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Why do we do what we know is bad for us? Here’s what ancient and modern philosophers (as well as economists) think about this conundrum. “This is a universal feature of being human.”

Discussion  3 comments

Tim Gerdes

About a decade ago I was working on a grant project that utilized technology to help people make better food choices to help manage chronic illness. As one of my tasks for the project's organization I blogged about food policy, and discovered George Orwell's "The Road to Wigan Pier," Orwell's investigation into the bleak living conditions of the working poor in the north of England.

The book spent a good deal of time exploring why we do things that are bad for us, observing:

"Would it not be better if [an unemployed person] spent more money on wholesome things like oranges and wholemeal bread…? Yes, it would, but the point is that no ordinary human being is ever going to do such a thing. The ordinary human being would sooner starve than live on brown bread and raw carrots. And the peculiar evil is this, that the less money you have, the less inclined you feel to spend it on wholesome food. A millionaire may enjoy breakfasting off orange juice and Ryvita biscuits; an unemployed man doesn’t… When you are unemployed, which is to say when you are underfed, harassed, bored, and miserable, you don’t want to eat dull wholesome food. You want something a little bit 'tasty.' There is always some cheaply pleasant thing to tempt you."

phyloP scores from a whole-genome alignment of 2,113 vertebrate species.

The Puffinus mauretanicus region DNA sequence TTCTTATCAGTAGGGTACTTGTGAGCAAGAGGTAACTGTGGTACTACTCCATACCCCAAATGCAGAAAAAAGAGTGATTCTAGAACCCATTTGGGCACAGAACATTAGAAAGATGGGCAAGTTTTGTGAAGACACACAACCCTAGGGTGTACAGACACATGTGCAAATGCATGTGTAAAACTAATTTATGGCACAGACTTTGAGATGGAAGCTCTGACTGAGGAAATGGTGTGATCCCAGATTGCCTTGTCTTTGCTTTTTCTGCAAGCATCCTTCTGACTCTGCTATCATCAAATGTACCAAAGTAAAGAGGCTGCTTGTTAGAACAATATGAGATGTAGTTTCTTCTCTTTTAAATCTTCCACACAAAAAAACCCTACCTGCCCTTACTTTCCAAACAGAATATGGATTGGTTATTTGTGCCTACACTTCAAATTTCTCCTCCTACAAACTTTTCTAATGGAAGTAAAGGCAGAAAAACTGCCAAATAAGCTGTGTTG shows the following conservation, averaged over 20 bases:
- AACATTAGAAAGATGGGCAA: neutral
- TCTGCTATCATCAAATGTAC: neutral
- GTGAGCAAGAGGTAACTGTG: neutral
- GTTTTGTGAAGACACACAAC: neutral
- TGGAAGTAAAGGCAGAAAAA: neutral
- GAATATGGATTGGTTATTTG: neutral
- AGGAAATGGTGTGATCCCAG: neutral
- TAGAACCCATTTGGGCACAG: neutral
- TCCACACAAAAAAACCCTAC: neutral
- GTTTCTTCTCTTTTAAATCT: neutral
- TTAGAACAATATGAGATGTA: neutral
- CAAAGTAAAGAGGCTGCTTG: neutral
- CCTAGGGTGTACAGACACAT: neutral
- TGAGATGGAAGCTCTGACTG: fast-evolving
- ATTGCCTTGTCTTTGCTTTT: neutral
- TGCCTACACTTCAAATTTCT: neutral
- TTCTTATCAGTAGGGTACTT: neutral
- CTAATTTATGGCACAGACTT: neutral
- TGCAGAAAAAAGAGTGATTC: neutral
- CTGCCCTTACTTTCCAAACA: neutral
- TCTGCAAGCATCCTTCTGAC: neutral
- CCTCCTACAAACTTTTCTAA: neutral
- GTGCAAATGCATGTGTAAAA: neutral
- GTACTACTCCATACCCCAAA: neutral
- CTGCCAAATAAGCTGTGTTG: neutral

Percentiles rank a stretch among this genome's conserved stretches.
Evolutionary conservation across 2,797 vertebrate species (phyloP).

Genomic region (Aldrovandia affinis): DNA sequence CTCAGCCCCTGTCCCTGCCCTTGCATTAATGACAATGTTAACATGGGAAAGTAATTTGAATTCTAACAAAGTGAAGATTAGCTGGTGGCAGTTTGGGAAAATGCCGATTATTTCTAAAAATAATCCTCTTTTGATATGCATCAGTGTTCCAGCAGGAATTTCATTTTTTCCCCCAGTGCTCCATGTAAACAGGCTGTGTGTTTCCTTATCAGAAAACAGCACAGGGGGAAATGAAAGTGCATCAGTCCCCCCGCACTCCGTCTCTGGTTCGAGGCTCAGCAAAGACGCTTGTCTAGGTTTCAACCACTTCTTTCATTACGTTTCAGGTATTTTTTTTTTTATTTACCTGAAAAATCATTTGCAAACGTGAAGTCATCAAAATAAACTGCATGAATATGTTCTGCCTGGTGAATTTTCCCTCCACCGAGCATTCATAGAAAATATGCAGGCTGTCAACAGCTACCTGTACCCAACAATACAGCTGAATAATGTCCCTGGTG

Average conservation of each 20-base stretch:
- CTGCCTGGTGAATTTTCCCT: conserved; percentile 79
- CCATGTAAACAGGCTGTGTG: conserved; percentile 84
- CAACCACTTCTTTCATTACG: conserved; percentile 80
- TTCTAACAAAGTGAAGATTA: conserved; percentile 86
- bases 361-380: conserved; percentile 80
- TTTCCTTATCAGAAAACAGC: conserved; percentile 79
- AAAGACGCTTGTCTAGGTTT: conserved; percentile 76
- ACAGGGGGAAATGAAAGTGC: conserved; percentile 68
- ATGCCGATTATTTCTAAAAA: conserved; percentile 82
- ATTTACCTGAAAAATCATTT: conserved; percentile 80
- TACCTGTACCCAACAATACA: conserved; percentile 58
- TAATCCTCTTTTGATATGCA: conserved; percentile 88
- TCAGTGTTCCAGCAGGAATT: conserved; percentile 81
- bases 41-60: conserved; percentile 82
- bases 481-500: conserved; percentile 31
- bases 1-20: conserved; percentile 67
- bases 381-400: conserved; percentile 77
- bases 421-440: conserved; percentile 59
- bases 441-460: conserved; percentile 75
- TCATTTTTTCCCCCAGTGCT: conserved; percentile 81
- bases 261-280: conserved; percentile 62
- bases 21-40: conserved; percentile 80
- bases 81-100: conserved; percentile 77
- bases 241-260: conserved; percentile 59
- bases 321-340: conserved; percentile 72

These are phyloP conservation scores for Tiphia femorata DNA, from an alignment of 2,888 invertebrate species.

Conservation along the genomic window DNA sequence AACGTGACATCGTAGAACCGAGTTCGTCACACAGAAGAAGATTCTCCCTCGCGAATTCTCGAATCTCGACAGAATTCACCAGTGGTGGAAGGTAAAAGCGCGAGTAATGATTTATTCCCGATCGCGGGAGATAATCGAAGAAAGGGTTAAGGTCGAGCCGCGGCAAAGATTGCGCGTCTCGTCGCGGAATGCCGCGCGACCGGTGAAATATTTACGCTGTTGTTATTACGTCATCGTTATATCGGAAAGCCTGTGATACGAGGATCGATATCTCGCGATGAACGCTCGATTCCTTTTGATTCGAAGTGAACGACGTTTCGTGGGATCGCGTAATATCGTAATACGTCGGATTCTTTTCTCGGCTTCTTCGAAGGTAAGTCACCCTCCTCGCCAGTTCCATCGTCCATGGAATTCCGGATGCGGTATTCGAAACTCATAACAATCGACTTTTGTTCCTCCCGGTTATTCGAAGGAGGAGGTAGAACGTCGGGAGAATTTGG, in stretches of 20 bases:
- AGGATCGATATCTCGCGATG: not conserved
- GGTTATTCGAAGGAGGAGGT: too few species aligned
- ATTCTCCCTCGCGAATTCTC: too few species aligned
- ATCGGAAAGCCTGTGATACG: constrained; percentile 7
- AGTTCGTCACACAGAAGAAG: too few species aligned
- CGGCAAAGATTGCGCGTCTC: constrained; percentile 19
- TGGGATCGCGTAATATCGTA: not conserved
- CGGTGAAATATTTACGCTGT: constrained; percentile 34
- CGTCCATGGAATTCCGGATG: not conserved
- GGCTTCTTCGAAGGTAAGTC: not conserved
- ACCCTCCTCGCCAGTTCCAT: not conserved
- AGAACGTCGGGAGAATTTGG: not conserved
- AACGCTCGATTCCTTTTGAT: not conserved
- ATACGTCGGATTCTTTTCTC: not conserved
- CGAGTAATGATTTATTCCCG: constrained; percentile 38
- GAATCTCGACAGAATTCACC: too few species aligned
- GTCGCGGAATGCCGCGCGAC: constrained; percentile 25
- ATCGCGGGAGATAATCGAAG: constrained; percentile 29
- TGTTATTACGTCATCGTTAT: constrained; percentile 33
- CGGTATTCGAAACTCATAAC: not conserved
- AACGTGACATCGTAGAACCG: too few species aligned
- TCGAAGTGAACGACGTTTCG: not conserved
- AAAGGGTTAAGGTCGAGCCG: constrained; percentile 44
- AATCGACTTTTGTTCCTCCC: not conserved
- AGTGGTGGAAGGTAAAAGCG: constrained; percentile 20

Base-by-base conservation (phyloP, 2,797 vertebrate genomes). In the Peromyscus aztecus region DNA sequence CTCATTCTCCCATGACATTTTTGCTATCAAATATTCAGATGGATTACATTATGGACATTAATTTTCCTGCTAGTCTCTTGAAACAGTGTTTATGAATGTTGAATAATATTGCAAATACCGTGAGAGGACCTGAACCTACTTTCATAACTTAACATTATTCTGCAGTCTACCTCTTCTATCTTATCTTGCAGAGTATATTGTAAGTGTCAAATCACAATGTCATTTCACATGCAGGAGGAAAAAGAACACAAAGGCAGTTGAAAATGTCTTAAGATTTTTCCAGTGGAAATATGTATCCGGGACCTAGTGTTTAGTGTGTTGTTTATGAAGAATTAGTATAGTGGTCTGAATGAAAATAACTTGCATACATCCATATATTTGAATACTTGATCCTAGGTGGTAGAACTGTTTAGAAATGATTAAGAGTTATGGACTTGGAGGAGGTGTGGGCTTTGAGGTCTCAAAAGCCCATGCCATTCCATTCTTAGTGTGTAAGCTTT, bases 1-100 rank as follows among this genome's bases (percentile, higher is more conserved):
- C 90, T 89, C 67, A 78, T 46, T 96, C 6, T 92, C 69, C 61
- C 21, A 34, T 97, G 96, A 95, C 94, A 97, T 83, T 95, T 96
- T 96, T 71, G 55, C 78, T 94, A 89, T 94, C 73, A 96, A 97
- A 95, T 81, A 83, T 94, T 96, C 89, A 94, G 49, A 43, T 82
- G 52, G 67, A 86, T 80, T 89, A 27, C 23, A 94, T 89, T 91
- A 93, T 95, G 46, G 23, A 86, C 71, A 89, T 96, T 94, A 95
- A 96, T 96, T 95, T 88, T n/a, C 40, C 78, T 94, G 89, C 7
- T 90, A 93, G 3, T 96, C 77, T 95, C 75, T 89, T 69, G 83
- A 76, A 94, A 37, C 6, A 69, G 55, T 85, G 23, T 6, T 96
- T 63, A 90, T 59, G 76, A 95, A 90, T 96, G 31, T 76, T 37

That passage has stuck with me. Sometimes we make bad choices because live can be hard and we all need a little temporary joy.


So, I know I'm getting older, but if I can just eat a small amount of Flamin' Hot Cheetos, it'll all be OK.

(two hours later)

Damn you, Flamin' Hot Cheetos! Never again!

Colter Mccorkindale

Possibly because we decide that a sense of short-term safety/satiety is preferable to long-term safety/health. As Daniel Kahneman would say, we defer more often to System 1 (bias & instinct) than to System 2 (rational thought. And in terms of addictive behaviors, Gabor Maté would say we prescribe for ourselves the most effective medication for treating our trauma.

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